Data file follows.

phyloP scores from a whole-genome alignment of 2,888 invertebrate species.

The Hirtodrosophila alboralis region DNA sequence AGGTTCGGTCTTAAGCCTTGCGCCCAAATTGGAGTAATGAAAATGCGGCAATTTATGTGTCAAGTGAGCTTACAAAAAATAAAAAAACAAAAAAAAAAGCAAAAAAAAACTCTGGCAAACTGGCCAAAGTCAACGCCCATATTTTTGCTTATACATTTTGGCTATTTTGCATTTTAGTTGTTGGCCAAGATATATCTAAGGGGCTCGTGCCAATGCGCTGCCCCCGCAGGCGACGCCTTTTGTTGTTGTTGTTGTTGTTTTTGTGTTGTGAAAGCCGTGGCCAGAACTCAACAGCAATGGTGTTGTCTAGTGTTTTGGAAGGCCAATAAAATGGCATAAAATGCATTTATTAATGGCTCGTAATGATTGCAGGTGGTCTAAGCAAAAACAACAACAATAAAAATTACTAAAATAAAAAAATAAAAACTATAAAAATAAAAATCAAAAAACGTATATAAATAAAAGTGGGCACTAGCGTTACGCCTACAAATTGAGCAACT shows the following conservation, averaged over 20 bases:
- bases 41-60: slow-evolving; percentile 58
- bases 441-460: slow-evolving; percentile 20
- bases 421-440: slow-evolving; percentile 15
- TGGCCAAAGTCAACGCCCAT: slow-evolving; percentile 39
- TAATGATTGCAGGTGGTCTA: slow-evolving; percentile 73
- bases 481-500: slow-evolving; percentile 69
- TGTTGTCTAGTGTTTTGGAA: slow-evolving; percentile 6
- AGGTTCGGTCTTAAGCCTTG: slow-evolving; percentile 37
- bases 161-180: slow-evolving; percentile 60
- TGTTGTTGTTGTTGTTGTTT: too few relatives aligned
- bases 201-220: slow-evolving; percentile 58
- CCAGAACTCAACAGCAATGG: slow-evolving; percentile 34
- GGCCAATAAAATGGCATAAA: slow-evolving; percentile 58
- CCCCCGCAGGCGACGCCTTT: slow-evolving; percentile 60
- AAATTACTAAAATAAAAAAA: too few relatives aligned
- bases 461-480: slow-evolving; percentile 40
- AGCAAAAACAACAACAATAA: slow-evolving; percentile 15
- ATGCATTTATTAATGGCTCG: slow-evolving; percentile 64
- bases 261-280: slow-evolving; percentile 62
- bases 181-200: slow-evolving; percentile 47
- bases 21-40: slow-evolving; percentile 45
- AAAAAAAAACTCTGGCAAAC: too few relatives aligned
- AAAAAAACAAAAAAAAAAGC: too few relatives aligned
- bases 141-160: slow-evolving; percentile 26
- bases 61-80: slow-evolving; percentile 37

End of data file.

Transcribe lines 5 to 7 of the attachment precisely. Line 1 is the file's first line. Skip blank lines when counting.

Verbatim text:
- bases 421-440: slow-evolving; percentile 15
- TGGCCAAAGTCAACGCCCAT: slow-evolving; percentile 39
- TAATGATTGCAGGTGGTCTA: slow-evolving; percentile 73